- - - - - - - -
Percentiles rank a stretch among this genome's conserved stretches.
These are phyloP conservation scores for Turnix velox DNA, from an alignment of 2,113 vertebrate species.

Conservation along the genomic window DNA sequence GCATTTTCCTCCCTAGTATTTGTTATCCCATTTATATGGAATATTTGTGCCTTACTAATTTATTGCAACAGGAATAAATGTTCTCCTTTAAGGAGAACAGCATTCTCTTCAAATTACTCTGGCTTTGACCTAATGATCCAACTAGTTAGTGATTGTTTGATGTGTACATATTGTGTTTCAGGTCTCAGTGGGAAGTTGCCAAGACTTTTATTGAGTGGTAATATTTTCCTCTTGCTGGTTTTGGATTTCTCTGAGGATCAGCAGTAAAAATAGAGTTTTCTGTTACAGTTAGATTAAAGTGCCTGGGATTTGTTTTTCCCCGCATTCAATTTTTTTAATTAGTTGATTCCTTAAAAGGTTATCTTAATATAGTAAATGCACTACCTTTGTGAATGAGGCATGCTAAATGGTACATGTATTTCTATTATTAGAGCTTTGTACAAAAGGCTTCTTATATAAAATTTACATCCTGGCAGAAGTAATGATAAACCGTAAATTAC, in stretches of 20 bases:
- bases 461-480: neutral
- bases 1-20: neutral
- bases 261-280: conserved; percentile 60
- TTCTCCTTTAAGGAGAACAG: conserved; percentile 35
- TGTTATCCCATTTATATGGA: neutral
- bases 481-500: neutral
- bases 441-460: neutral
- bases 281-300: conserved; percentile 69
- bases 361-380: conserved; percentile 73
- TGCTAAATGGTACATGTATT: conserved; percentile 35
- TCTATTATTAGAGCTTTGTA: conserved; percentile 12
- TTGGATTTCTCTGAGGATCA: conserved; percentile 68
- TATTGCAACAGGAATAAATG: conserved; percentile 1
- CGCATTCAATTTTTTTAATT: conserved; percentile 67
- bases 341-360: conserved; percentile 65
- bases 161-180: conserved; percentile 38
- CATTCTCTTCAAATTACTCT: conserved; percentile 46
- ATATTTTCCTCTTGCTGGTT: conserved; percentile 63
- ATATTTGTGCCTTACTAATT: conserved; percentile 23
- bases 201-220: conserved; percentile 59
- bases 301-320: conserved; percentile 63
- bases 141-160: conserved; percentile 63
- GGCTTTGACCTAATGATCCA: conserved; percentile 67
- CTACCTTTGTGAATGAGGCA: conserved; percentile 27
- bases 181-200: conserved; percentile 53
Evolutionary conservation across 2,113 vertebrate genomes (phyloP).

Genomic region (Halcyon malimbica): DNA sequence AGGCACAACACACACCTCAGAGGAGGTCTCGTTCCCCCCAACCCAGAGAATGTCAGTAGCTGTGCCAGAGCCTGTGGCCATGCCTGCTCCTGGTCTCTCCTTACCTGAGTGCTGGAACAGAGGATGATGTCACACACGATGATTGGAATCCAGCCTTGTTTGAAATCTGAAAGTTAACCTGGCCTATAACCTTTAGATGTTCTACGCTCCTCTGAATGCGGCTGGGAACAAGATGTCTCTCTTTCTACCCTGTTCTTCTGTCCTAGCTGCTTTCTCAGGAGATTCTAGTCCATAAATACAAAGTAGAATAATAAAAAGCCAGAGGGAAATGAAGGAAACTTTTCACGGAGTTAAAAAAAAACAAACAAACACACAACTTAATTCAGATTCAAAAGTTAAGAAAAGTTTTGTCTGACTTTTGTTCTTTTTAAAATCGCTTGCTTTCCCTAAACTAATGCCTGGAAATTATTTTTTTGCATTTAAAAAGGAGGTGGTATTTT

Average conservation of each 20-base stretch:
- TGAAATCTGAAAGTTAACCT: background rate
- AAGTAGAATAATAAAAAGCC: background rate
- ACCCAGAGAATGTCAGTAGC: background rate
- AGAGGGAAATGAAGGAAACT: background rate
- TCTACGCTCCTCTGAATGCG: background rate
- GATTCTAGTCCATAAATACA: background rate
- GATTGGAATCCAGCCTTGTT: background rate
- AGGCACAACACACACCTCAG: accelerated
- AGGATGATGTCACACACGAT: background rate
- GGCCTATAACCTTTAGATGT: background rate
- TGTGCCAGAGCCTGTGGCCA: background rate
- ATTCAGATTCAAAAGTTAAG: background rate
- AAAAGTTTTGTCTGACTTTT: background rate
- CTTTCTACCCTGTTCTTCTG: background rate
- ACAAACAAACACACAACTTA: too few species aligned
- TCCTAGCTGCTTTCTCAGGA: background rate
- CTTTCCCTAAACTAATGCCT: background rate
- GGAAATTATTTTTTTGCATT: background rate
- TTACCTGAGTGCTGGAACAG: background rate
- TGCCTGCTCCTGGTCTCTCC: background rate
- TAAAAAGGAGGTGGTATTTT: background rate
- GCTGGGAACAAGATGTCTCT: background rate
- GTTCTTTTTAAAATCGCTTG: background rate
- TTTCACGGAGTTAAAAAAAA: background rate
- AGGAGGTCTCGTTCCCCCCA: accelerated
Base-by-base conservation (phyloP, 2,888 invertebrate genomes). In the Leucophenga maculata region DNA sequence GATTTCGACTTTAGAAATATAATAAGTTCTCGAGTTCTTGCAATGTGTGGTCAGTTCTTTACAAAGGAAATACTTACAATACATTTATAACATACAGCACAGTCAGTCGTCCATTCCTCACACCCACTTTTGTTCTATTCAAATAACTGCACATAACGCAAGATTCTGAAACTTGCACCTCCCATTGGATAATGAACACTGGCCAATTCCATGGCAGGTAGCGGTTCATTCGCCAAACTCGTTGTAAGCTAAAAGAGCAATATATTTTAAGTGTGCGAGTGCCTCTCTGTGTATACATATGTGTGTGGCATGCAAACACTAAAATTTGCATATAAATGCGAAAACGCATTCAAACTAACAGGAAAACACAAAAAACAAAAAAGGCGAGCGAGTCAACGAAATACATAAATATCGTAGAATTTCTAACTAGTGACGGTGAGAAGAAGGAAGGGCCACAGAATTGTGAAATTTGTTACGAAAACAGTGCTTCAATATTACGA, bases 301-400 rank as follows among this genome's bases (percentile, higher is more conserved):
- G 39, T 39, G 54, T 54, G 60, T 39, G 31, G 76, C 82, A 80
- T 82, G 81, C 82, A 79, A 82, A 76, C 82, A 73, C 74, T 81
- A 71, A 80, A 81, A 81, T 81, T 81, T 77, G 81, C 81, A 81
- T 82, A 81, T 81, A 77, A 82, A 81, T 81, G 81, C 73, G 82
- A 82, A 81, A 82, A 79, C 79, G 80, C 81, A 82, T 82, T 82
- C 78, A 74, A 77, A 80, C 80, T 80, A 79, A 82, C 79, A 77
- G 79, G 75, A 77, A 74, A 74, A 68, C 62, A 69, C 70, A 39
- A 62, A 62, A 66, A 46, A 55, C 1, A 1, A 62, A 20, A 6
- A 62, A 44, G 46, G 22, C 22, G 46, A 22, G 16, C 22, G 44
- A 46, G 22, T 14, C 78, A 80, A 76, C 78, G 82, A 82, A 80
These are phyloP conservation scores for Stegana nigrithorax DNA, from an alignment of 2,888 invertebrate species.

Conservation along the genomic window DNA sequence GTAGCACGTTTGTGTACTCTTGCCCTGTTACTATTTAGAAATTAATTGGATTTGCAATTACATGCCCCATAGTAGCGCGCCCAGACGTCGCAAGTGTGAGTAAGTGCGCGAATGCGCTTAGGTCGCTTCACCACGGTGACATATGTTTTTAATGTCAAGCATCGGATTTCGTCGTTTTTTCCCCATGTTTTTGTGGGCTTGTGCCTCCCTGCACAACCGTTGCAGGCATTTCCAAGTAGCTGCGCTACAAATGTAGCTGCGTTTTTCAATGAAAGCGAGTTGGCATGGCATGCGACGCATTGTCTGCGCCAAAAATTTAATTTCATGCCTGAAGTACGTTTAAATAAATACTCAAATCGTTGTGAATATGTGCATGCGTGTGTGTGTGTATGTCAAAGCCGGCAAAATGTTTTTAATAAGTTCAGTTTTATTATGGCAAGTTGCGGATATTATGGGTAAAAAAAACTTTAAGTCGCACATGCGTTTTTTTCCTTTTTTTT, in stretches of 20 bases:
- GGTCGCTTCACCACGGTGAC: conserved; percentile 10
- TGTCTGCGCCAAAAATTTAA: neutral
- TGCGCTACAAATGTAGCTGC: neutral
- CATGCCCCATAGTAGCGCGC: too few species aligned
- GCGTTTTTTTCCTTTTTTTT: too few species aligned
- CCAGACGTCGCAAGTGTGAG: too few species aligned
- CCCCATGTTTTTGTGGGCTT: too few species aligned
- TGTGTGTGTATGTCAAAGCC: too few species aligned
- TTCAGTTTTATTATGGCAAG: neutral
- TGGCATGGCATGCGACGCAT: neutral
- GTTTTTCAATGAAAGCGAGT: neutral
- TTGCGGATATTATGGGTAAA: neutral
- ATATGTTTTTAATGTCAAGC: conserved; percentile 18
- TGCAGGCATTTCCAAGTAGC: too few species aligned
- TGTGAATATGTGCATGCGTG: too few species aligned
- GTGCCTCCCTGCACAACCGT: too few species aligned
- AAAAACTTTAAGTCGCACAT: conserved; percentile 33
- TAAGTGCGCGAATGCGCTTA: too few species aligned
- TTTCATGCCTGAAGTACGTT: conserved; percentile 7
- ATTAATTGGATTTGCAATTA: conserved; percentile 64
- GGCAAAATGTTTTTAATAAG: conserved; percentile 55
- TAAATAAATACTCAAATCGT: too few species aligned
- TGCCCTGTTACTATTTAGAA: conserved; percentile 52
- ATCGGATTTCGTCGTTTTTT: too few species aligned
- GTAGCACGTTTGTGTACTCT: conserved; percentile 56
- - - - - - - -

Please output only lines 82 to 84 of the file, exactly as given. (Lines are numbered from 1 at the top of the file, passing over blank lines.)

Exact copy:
- ATATGTTTTTAATGTCAAGC: conserved; percentile 18
- TGCAGGCATTTCCAAGTAGC: too few species aligned
- TGTGAATATGTGCATGCGTG: too few species aligned